Gardner Lab

Psychology Department

Neurosciences Institute

Stanford University


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Digital I/O

Mgl has some functions to handle digital I/O with a National Instruments card (e.g. NI USB 6501) that can be used to read and write digital I/O signals and sine wave analog output. These can be useful to synch to an MR scanner or control an external eye tracker. These functions all live in the directory:

mgl/utils/readDigPort

These need to be compiled specially, in mgl 2.0 by running (earlier versions, just go mex by hand):

mglMake('digio');

You will need to have downloaded the National Instruments drivers (see next section) to compile and use these functions.

Note that these functions are now compatible with both 32-bit and 64-bit Matlab even though the NI software (NI-DAQmx Base is not actually 64-bit compliant on Mac). See here for more details.

How to set up a National Instruments card

You can use a National Instruments card for digital I/O with mgl by doing the following:

  1. Download NI-DAQmx Base. You should use the latest version, as of this writing 3.7.0. You may need to make a free account with NI.
  2. Make sure that the device (e.g. NI USB-6501 or NI USB-6211) has up-to-date firmware, by running FWUpdate (included in Ni-DAQmx Base/bin)
  3. Restart matlab if you have already run readDigPort (the program has to reinit the driver). Also, note that it is best to run matlab without the desktop (matlab -nodesktop) so that you can see all the console messages described below.
  4. Documentation is installed and should be available from the following location
    file:///Applications/National%20Instruments/NI-DAQmx%20Base/documentation/docsource/daqmxbasecfuncindex.htm
    
  5. Follow the instructions above to compile mglDigIO and related functions.
  6. You should connect your input and output digital lines to the proper port and lines on your NI card that you want. Note that by default mglDigIO is set up to read from port 2 and write to port 1 of your NI card (but you can configure this when you run the mglDigiO('init') command. You should reference your manual for the pinouts on the board you use. For the NI-6501 see here. We usually connect one digital input to: Pin 1 (black, digital ground) Pin 16 (red, port 2 input bit 0) and one digital output to: Pin 32 (black, digital ground) and Pin 27 (red, port 1 output bit 0).
  7. Run mglDigIO('init') and you should see the following:
    >> mglDigIO('init')
    No matching processes belonging to you were found
    (mglStandaloneDigIO) Initializing NI device with digin port: Dev1/port2 digout port: Dev1/port1. End with mglDigIO('quit').
    (mglStandaloneDigIO) Successfully initialized NI device
    (mglStandaloneDigIO) New connection made: 0
    (mglPrivateDigIO) DigIO is running.
    
  8. You should be able to read digin events using the digin command (note the first time it will report if any of the lines are high, but not report anything for ports that are low).
    >> mglDigIO('digin')
    
    ans = 
    
        type: [1 1 1 1 1 1 1 1]
        line: [0 1 2 3 4 5 6 7]
        when: [934383.731613 934383.731624 934383.731625 934383.731626 934383.731626 934383.731628 934383.731629 934383.731629]
    
    

You can set up to read digial pulses for the task code in mgl 2.0 by setting digin using mglEditScreenParams.

mglDigIO

availability: mgl 2.0 Mac OS X only
usage: mglDigIO(command,<arg1>,<arg2>)
purpose: This is a mac specific command that is used to control a NI digital IO board. It has been tested with the NI USB 6501. It runs as a thread (on 64-bit runs a separate process and communicates via a socket: see below) that reads digital port 2 and logs any change in state (either up or down). It can also be used to set digital lines on port 1 at a time of your choosing. It is used by the task code if you set mglEditScreenParams to use digin. It is the preferred way of dealing with digital I/O since it keeps excellent timing. Note that if you are trying to read events up to about 250Hz (e.g. a square wave of 250Hz), you should be able to read all events without fail. Faster than that at around 500Hz you will likely start dropping events (this is likely due to how fast the NI-DAQ mxBase driver can pool the device). To use this function, you will need to compile it using mglMake('digin'); Here are thte commands it accepts:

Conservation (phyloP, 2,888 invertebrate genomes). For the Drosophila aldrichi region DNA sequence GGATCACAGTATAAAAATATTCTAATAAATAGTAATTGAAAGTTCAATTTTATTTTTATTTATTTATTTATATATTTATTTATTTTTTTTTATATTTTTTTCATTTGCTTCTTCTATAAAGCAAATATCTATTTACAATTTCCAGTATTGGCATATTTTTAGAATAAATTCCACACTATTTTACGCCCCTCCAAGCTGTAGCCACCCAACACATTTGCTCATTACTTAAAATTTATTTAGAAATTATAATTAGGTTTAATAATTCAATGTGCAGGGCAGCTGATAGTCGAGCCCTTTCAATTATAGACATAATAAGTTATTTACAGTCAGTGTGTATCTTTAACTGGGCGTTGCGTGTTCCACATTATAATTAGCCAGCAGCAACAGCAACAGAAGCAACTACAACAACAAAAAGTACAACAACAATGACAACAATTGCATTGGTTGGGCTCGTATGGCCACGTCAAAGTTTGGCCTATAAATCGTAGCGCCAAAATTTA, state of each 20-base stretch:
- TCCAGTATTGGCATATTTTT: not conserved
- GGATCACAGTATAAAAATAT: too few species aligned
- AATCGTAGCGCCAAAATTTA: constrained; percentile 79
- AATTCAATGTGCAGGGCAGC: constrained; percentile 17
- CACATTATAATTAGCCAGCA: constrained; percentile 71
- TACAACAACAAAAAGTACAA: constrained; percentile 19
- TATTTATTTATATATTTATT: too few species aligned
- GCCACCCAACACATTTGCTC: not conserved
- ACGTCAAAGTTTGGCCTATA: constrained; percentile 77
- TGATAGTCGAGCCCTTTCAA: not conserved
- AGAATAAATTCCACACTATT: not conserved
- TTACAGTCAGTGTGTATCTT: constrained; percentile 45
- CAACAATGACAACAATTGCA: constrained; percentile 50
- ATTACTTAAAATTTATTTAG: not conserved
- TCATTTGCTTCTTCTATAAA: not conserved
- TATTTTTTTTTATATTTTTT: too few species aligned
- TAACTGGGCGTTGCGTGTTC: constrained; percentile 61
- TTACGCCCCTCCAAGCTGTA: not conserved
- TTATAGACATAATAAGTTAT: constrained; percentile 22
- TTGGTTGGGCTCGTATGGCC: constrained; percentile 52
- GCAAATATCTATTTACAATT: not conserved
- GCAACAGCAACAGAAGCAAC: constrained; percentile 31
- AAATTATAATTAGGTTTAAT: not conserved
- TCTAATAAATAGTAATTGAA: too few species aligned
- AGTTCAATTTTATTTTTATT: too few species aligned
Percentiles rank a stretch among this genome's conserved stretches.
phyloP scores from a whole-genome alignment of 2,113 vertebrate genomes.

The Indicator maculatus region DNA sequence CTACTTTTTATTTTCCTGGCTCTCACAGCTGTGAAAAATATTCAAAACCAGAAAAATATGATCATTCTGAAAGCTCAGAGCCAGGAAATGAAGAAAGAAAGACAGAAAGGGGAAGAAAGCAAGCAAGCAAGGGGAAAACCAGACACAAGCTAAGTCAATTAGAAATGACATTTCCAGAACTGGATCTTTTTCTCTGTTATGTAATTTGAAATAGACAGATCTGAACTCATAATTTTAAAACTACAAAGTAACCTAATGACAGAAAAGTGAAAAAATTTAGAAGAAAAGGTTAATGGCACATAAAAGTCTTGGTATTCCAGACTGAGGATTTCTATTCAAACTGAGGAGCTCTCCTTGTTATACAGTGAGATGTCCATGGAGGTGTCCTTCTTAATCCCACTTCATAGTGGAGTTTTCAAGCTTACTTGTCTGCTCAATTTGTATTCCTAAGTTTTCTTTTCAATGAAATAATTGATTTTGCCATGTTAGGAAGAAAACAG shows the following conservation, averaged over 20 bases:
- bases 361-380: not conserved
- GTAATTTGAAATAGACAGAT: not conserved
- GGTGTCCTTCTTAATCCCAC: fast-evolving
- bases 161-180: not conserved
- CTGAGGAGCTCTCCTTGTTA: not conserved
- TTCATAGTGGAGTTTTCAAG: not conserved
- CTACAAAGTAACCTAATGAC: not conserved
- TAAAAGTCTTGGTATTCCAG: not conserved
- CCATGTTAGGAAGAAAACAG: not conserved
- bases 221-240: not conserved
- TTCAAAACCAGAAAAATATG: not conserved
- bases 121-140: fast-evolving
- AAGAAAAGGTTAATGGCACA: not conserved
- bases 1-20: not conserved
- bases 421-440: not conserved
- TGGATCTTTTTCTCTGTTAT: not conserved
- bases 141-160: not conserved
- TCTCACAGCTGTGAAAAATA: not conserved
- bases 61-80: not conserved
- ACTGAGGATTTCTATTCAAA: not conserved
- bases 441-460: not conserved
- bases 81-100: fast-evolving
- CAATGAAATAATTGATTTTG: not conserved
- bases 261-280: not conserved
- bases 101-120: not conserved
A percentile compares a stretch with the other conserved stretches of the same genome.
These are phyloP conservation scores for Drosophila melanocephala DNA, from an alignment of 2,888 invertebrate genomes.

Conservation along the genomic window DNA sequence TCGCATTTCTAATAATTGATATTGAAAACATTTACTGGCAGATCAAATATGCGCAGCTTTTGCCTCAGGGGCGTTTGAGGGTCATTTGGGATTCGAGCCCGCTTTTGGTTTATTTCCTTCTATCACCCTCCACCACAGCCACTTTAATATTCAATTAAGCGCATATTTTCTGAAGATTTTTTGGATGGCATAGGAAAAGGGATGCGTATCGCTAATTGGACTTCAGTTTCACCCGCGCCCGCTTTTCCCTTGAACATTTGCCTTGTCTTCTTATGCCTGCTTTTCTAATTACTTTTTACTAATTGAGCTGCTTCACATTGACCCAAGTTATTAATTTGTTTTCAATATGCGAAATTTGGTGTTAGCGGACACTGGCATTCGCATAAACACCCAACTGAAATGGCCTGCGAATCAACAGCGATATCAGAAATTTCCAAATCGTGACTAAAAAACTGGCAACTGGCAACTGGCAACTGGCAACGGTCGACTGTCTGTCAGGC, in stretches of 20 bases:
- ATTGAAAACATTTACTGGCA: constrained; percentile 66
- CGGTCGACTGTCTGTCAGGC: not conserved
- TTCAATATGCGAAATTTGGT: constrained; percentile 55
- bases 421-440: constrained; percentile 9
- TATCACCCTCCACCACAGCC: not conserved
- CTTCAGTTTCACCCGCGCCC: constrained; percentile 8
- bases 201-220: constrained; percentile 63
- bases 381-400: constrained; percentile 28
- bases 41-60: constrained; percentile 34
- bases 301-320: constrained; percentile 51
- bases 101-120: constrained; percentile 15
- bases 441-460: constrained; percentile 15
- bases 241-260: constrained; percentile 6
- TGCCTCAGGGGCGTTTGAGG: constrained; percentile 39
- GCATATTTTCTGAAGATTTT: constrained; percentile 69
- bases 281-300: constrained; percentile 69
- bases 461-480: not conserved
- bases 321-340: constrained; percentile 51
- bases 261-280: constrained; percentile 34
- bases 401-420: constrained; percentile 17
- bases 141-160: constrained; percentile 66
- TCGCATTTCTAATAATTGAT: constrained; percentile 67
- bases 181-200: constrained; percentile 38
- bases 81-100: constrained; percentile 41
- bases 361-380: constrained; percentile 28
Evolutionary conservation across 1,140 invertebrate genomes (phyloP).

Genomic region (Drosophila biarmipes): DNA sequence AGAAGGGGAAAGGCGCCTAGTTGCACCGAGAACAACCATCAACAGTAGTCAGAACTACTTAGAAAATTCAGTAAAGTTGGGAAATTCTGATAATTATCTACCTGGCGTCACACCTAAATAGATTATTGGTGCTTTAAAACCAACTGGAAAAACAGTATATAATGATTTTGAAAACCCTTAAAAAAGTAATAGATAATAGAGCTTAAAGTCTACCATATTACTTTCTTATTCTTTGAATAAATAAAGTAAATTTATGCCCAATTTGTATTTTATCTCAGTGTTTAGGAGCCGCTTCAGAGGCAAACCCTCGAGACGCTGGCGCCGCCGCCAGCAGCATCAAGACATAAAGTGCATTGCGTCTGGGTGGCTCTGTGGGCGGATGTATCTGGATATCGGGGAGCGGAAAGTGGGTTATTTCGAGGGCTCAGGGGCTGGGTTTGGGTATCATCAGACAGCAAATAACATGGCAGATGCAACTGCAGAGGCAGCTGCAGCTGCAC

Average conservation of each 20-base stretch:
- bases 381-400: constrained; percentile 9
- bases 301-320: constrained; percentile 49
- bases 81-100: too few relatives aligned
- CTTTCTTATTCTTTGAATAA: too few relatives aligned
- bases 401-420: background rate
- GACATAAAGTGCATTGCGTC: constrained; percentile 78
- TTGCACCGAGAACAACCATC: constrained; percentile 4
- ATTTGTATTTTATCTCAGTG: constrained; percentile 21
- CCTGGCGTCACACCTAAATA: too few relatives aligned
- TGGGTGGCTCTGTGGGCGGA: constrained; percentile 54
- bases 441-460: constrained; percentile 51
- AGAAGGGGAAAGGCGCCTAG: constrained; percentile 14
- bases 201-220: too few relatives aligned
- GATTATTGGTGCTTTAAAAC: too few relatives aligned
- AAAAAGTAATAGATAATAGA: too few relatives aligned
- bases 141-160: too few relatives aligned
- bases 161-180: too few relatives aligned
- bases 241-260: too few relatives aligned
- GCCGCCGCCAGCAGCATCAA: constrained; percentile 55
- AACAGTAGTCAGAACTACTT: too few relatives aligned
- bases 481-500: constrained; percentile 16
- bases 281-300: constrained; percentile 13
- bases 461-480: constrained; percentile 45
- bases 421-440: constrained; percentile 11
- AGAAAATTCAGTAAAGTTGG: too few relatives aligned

command purpose
1:'init' Init the digIO thread. You need to run this before anything else will work. You can optional specify input and output ports which default to 1 and 2 respectively: mglDigIO('init',inputPortNum,outputPortNum); You can also specify the device number using: mglDigIO('init',inputPortNum,outputPortNum,inputDevnum,outputDevnum). You can call init with different port numbers to reset what ports you want to listen/write to/from without calling quit inbetween.
2:'digin' Returns all changes on the input digital port
3:'digout' Set the output digital port a time of your choosing. This takes 2 other values. The time in seconds that you want the digital port to be set. And the value you want it to be set too. Time can be either an absolute time returned by mglGetSecs or it can be relative to now if it is a negative value: mglDigIO('digout',-5,0) → Sets the output port to 0 five secs from now.
4:'list' Lists status and all pending digout events
5:'ao' Sets the output port to produce a sine wave and then return to 0, you call it with parameters time (like digout above), channel (0 or 1 for A0 or A1), frequency,amplitude (volts peak - it will produce a sine wave that goes from -amplitude to amplitude) and duration in seconds. For example: mglDigIO('ao',-1,0,500,2.5,1);You can optionally set the sample rate (default is 250000 samples/second): mglDigIO('ao',-1,0,500,2.5,1,100000); And you can specify the device number (below will use the default sample rate, and use dev2/ao0): mglDigIO('ao',-1,0,500,2.5,1,[],2);For more info see below
0:'quit' Closes the nidaq ports, after this you won't be able to run other commands. Note that this does not shutdown the digIO thread. The reason for this is that the NIDAQ library is not thread safe, so you can only call its functions from one thread, so to be able to keep starting and stopping reading from the card, the thread is set to continue to run, and quit simply shuts down the nidaq tasks and stops logging events. After you call quit, you can use init again to restart reading/writing. If you need to shutdown the thread, use 'shutdown'
-1:'shutdown' Quits the digIO thread if it is running, after this you won't be able to run other commands. If you plan on starting and stopping digIO collection, you should use init and quit rather than shutdown

Analog output using mglDigIO